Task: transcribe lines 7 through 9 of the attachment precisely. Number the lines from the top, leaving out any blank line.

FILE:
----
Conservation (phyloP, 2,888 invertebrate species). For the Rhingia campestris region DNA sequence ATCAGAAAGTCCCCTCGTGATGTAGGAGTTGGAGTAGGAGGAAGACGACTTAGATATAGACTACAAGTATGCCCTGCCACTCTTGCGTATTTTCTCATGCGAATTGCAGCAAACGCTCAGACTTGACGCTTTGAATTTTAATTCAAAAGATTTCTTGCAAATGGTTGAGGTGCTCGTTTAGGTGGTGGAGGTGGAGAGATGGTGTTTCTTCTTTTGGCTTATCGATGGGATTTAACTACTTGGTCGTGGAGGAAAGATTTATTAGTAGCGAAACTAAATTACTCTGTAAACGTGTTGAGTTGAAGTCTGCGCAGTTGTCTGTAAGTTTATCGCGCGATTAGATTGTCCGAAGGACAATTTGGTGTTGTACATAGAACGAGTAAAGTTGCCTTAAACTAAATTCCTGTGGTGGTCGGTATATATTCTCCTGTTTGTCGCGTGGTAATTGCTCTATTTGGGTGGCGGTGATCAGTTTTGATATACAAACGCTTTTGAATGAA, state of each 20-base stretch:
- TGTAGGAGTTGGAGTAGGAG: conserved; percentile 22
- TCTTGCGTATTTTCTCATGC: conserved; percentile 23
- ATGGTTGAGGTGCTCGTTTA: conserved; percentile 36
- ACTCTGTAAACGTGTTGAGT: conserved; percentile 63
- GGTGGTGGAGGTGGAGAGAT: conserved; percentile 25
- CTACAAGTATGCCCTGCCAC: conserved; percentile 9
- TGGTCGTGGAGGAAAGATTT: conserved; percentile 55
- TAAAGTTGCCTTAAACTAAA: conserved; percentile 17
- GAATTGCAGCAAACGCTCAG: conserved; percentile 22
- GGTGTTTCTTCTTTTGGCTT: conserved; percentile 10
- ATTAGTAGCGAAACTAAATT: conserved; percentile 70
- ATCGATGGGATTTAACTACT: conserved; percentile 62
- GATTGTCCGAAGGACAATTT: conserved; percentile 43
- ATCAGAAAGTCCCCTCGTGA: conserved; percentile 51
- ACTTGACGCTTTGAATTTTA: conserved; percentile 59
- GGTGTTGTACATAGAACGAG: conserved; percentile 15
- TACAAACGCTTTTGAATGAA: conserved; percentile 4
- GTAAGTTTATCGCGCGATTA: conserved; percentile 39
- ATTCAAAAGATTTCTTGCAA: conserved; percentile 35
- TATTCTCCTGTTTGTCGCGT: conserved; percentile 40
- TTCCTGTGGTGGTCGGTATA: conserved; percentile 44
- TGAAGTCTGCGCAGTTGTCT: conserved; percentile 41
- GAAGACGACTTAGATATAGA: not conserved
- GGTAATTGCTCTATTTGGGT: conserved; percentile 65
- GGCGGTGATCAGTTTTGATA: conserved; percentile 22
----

- CTACAAGTATGCCCTGCCAC: conserved; percentile 9
- TGGTCGTGGAGGAAAGATTT: conserved; percentile 55
- TAAAGTTGCCTTAAACTAAA: conserved; percentile 17